The 440 has been paired with two separate turbo setups during its time, and the first combo was surprisingly simple. Kevin got an old set of Hooker headers for a '74 Road Runner he had laying around, flipped them upside-down, and welded flanges to hang the 60mm turbos off of. Hacking into the inner-fenderwells bought some extra space for the turbos, and the compressed air was routed into a blow-through carb arrangement. "I wasn't making much money at the time, so out of necessity I only had $2,800 into that turbo setup, including the motor," he says.
The combo put out 500 hp and knocked down 18 mpg, but Kevin scrapped it all three years ago in an attempt to improve the car's weight distribution. "I already had a K-member out of a '69 Road Runner in my garage, so I installed it in the Belvedere, which dropped the motor down 1.5 inches and moved it back another 2 inches," he explains. "Moving a 700-pound lump just a few inches back makes a huge difference in weight distribution, and it also gave me more clearance between the motor and radiator. The swap required working the tranny mount a little bit and shortening the driveshaft, but other than that, it dropped right in."
Unfortunately, relocating the motor meant the original turbo system would no longer clear the engine bay, so Kevin built another set of pipes. Using aluminized exhaust tubing, he welded some log-style headers and upgraded the turbos at the same time. The original turbo combo wouldn't run well over 4,800 rpm, so he installed larger turbine housings. With the assistance of a makeshift alcohol injection system, the new combo laid down 657 rear-wheel horsepower and 742 rear-wheel lb-ft on pump gas at 17 psi of boost. "I sprayed regular rubbing alcohol into the motor to make up for my lack of carb-tuning ability," he quips. Factoring in a conservative 20-percent driveline loss through the 727 trans and 8 3/4-inch rearend, that equates to more than 800 hp at the crank. That figure is even more astonishing considering it was all done through a factory crank, rods, and iron heads.
Since then, Kevin has taken the plunge and upgraded to Edelbrock aluminum heads and an Electromotive EFI system. This is typically a costly endeavor, but not for Kevin. He picked up the EFI system used for $500, and turned what was a $65 Weiand tunnel ram intake he found on eBay into a custom EFI manifold. His friend Bob Norwood unbolted the top of the intake, welded a custom plenum to the runners, and installed bungs for the injectors. Speaking of injectors, they're 55-lb/hr salvage yard finds off of factory Mazda RX7s. Furthermore, instead of splurging on an aftermarket throttle-body, Kevin installed a dual 58mm unit from an '01 Mustang Cobra, also found on eBay, for $35. The three-bar MAP sensor needed to run big boost is a factory replacement unit for a GMC Syclone purchased from AutoZone for $80. Relieving boost surge is a $5 blow-off valve from a 2.2L Chrysler turbo motor. "They leak a little boost at high rpm, but the turbos flow enough air that I don't feel much loss," Kevin explains. But wait, it gets even better. The rubber boot that connects the Vortech intake elbow to the intercooler pipe is from a forklift. Kevin confirms that driveability is much improved with the EFI system, and is diligently working on dialing in the tune. He also has an intercooler on hand waiting for installation.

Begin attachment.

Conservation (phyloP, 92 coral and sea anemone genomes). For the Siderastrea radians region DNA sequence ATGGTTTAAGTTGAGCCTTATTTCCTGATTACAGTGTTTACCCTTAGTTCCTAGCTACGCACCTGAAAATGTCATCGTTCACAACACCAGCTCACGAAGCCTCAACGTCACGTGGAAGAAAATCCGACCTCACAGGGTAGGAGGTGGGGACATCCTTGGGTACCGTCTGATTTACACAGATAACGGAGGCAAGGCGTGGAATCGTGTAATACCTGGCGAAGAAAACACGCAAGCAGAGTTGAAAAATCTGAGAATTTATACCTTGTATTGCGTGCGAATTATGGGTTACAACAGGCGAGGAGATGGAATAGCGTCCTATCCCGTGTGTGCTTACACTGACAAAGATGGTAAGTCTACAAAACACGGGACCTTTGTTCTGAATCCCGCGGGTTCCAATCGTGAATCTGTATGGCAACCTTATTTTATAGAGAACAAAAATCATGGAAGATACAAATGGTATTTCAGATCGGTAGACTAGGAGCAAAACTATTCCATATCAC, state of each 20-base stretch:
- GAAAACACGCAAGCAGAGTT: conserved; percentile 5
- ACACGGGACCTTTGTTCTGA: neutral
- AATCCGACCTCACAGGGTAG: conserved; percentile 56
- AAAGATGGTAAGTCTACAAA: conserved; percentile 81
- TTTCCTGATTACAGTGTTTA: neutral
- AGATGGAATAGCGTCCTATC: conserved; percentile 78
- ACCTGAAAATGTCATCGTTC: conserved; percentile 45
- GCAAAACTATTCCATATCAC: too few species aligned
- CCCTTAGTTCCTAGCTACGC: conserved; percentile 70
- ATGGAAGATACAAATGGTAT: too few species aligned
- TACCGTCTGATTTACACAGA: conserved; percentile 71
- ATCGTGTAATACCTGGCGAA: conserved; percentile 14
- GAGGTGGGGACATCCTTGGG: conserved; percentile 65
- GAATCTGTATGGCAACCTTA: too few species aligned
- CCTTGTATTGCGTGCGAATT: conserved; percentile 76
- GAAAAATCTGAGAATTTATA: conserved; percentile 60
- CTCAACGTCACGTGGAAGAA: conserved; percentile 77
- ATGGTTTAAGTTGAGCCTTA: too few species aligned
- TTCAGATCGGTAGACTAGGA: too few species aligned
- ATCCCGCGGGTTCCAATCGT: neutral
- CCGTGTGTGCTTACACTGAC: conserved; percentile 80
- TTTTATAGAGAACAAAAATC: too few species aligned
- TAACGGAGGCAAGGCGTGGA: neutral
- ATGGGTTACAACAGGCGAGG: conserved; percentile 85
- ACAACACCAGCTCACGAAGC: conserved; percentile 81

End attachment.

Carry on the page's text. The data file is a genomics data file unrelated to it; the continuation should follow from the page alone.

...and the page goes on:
Maybe it's because Kevin's had his fair share of fun thoroughly tinkering with the Belvedere's mechanicals, but he's finally thinking about addressing its appearance. "I sometimes get down on the car because it's so rough and I don't have the opportunity to fix it up the way it deserves," he says. "Getting a magazine story on it is a huge boost to my morale, and it just might be time to do something to improve the car's appearance." Should that day come, he'd probably figure out some way to chip the finish off of cars languishing in salvage yards, mix them with spit, and turn it into a coat of fresh paint. After all, he's not called Dr. Frankenstein for nothing.